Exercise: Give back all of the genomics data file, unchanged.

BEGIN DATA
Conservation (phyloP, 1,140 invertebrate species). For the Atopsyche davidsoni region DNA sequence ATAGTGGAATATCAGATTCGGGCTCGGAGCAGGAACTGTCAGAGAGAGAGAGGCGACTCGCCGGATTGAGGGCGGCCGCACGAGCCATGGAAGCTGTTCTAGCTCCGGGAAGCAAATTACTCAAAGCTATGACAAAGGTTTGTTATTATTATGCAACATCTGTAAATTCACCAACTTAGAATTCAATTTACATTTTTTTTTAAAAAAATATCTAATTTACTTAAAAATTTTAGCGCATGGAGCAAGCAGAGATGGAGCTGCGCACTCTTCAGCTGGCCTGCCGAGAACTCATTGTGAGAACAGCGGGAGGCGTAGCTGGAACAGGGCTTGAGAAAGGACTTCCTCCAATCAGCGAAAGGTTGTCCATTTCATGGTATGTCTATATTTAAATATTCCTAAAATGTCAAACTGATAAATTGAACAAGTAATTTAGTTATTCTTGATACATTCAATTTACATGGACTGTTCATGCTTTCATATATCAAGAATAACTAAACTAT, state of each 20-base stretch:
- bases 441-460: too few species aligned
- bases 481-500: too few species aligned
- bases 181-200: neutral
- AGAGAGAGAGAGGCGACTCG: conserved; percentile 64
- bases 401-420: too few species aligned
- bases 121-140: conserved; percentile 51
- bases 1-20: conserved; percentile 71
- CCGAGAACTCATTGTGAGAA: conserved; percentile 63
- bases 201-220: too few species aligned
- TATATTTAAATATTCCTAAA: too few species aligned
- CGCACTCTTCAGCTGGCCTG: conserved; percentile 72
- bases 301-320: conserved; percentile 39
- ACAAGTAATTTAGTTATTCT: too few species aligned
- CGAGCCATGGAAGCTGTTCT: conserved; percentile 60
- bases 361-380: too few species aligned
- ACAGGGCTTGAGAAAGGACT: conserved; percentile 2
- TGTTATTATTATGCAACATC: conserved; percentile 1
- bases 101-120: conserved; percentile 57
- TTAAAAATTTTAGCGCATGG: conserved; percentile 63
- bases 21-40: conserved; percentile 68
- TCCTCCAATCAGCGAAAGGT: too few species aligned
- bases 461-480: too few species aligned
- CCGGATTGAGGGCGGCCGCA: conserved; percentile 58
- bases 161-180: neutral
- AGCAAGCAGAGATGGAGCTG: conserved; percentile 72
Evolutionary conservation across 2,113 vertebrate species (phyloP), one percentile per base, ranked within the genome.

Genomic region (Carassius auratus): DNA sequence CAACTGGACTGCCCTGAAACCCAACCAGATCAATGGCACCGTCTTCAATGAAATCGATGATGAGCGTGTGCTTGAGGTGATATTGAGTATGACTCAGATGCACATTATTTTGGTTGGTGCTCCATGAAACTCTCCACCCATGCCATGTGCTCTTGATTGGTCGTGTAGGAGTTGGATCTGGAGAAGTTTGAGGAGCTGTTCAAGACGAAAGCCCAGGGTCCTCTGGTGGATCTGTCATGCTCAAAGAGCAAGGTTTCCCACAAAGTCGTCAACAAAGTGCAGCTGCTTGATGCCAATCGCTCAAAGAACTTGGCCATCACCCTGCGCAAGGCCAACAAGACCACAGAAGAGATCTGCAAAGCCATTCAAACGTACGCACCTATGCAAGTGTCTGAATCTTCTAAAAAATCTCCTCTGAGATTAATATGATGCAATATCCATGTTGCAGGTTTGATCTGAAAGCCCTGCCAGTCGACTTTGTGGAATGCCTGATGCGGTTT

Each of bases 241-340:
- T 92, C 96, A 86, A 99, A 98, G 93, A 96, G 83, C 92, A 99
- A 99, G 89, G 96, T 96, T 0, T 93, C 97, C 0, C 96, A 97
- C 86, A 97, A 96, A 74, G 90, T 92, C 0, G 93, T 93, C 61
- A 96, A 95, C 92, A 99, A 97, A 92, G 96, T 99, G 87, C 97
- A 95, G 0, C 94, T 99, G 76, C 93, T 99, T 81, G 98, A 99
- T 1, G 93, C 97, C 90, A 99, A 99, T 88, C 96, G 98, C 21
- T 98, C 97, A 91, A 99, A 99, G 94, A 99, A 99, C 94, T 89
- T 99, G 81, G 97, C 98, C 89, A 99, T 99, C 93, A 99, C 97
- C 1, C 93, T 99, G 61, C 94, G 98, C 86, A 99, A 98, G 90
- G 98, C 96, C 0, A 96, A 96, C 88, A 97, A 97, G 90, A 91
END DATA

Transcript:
Conservation (phyloP, 1,140 invertebrate species). For the Atopsyche davidsoni region DNA sequence ATAGTGGAATATCAGATTCGGGCTCGGAGCAGGAACTGTCAGAGAGAGAGAGGCGACTCGCCGGATTGAGGGCGGCCGCACGAGCCATGGAAGCTGTTCTAGCTCCGGGAAGCAAATTACTCAAAGCTATGACAAAGGTTTGTTATTATTATGCAACATCTGTAAATTCACCAACTTAGAATTCAATTTACATTTTTTTTTAAAAAAATATCTAATTTACTTAAAAATTTTAGCGCATGGAGCAAGCAGAGATGGAGCTGCGCACTCTTCAGCTGGCCTGCCGAGAACTCATTGTGAGAACAGCGGGAGGCGTAGCTGGAACAGGGCTTGAGAAAGGACTTCCTCCAATCAGCGAAAGGTTGTCCATTTCATGGTATGTCTATATTTAAATATTCCTAAAATGTCAAACTGATAAATTGAACAAGTAATTTAGTTATTCTTGATACATTCAATTTACATGGACTGTTCATGCTTTCATATATCAAGAATAACTAAACTAT, state of each 20-base stretch:
- bases 441-460: too few species aligned
- bases 481-500: too few species aligned
- bases 181-200: neutral
- AGAGAGAGAGAGGCGACTCG: conserved; percentile 64
- bases 401-420: too few species aligned
- bases 121-140: conserved; percentile 51
- bases 1-20: conserved; percentile 71
- CCGAGAACTCATTGTGAGAA: conserved; percentile 63
- bases 201-220: too few species aligned
- TATATTTAAATATTCCTAAA: too few species aligned
- CGCACTCTTCAGCTGGCCTG: conserved; percentile 72
- bases 301-320: conserved; percentile 39
- ACAAGTAATTTAGTTATTCT: too few species aligned
- CGAGCCATGGAAGCTGTTCT: conserved; percentile 60
- bases 361-380: too few species aligned
- ACAGGGCTTGAGAAAGGACT: conserved; percentile 2
- TGTTATTATTATGCAACATC: conserved; percentile 1
- bases 101-120: conserved; percentile 57
- TTAAAAATTTTAGCGCATGG: conserved; percentile 63
- bases 21-40: conserved; percentile 68
- TCCTCCAATCAGCGAAAGGT: too few species aligned
- bases 461-480: too few species aligned
- CCGGATTGAGGGCGGCCGCA: conserved; percentile 58
- bases 161-180: neutral
- AGCAAGCAGAGATGGAGCTG: conserved; percentile 72
Evolutionary conservation across 2,113 vertebrate species (phyloP), one percentile per base, ranked within the genome.

Genomic region (Carassius auratus): DNA sequence CAACTGGACTGCCCTGAAACCCAACCAGATCAATGGCACCGTCTTCAATGAAATCGATGATGAGCGTGTGCTTGAGGTGATATTGAGTATGACTCAGATGCACATTATTTTGGTTGGTGCTCCATGAAACTCTCCACCCATGCCATGTGCTCTTGATTGGTCGTGTAGGAGTTGGATCTGGAGAAGTTTGAGGAGCTGTTCAAGACGAAAGCCCAGGGTCCTCTGGTGGATCTGTCATGCTCAAAGAGCAAGGTTTCCCACAAAGTCGTCAACAAAGTGCAGCTGCTTGATGCCAATCGCTCAAAGAACTTGGCCATCACCCTGCGCAAGGCCAACAAGACCACAGAAGAGATCTGCAAAGCCATTCAAACGTACGCACCTATGCAAGTGTCTGAATCTTCTAAAAAATCTCCTCTGAGATTAATATGATGCAATATCCATGTTGCAGGTTTGATCTGAAAGCCCTGCCAGTCGACTTTGTGGAATGCCTGATGCGGTTT

Each of bases 241-340:
- T 92, C 96, A 86, A 99, A 98, G 93, A 96, G 83, C 92, A 99
- A 99, G 89, G 96, T 96, T 0, T 93, C 97, C 0, C 96, A 97
- C 86, A 97, A 96, A 74, G 90, T 92, C 0, G 93, T 93, C 61
- A 96, A 95, C 92, A 99, A 97, A 92, G 96, T 99, G 87, C 97
- A 95, G 0, C 94, T 99, G 76, C 93, T 99, T 81, G 98, A 99
- T 1, G 93, C 97, C 90, A 99, A 99, T 88, C 96, G 98, C 21
- T 98, C 97, A 91, A 99, A 99, G 94, A 99, A 99, C 94, T 89
- T 99, G 81, G 97, C 98, C 89, A 99, T 99, C 93, A 99, C 97
- C 1, C 93, T 99, G 61, C 94, G 98, C 86, A 99, A 98, G 90
- G 98, C 96, C 0, A 96, A 96, C 88, A 97, A 97, G 90, A 91